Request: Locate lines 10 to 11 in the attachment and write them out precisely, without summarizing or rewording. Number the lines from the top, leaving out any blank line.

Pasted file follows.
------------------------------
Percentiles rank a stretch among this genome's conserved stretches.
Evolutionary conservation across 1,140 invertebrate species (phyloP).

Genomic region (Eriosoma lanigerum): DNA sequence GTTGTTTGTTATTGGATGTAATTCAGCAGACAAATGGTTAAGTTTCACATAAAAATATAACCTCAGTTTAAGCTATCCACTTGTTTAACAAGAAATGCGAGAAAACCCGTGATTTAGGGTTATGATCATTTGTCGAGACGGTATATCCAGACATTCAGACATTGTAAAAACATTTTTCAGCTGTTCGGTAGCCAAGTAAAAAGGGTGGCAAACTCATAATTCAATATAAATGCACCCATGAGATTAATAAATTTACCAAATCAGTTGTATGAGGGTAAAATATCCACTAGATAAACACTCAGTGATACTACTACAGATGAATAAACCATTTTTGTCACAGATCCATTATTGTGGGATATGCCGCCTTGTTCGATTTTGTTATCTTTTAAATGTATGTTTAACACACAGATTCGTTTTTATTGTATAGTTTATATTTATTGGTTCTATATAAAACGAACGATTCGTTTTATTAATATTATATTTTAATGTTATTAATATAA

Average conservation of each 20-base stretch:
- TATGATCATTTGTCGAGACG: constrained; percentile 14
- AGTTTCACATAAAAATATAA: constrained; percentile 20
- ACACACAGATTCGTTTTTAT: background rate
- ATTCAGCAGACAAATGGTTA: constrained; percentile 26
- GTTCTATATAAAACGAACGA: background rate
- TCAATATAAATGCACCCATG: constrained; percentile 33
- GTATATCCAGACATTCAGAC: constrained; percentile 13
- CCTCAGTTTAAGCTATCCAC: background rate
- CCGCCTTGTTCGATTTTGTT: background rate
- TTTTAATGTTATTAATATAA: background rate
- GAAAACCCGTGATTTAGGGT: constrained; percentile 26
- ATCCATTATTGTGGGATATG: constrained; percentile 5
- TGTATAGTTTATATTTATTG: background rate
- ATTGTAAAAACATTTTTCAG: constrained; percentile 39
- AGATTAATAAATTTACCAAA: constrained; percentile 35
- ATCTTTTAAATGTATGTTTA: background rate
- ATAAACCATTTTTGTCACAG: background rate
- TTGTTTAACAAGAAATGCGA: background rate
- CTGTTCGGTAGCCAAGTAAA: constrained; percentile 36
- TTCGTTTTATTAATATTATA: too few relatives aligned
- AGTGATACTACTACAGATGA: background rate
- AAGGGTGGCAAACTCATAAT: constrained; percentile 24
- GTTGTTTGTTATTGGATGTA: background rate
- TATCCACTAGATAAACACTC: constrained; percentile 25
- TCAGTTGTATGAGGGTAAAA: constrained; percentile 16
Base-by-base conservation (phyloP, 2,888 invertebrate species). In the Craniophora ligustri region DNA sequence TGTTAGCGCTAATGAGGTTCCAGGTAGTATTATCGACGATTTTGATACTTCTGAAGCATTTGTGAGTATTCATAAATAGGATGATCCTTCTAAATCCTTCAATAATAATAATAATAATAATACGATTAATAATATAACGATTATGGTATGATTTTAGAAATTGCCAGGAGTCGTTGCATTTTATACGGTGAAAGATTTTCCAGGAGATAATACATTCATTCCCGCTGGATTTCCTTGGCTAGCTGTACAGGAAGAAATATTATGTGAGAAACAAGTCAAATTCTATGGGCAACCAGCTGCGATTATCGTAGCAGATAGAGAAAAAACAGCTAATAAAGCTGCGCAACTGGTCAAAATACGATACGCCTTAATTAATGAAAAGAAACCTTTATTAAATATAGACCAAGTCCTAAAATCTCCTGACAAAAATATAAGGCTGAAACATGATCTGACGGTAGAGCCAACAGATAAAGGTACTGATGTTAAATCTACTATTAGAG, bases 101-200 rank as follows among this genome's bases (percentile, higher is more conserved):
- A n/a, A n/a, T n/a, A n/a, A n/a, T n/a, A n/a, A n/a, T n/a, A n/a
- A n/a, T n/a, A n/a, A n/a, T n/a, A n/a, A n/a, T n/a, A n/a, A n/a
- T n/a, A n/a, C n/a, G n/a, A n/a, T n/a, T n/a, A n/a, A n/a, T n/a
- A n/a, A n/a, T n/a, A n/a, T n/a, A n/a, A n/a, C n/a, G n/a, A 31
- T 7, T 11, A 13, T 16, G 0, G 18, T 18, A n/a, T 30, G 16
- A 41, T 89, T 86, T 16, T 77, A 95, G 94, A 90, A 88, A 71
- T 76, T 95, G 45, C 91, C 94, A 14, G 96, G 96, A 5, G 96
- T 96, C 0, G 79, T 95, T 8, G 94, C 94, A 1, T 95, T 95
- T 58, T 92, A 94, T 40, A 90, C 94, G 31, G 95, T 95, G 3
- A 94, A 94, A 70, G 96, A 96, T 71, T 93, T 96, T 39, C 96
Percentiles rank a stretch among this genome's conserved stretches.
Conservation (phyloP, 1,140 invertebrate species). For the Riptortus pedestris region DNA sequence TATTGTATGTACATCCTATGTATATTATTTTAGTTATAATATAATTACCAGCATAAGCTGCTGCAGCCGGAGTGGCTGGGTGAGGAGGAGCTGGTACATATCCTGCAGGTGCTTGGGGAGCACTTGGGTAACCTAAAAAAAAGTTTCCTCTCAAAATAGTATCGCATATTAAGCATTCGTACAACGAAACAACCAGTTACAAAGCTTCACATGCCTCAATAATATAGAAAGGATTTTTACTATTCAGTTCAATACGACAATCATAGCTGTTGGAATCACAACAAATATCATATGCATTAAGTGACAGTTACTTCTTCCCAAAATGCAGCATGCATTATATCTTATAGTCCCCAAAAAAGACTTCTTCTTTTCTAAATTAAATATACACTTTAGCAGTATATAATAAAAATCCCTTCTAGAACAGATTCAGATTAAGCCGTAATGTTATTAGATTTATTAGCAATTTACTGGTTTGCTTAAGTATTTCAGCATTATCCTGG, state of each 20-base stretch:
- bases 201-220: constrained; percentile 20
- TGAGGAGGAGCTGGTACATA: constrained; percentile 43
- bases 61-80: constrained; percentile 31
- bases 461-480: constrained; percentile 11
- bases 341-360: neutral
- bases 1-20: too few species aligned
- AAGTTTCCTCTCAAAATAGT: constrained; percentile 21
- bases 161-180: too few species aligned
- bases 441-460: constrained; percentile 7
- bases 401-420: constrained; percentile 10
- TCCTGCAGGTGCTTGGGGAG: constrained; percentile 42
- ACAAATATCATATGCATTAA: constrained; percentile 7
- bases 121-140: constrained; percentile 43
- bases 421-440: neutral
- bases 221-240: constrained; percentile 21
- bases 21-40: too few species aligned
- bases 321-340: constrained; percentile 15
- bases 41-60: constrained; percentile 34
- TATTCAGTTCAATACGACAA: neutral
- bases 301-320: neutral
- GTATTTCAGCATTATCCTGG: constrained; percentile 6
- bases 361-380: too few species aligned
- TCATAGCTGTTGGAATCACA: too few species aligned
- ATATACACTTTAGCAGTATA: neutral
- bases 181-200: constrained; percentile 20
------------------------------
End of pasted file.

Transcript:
- TCAATATAAATGCACCCATG: constrained; percentile 33
- GTATATCCAGACATTCAGAC: constrained; percentile 13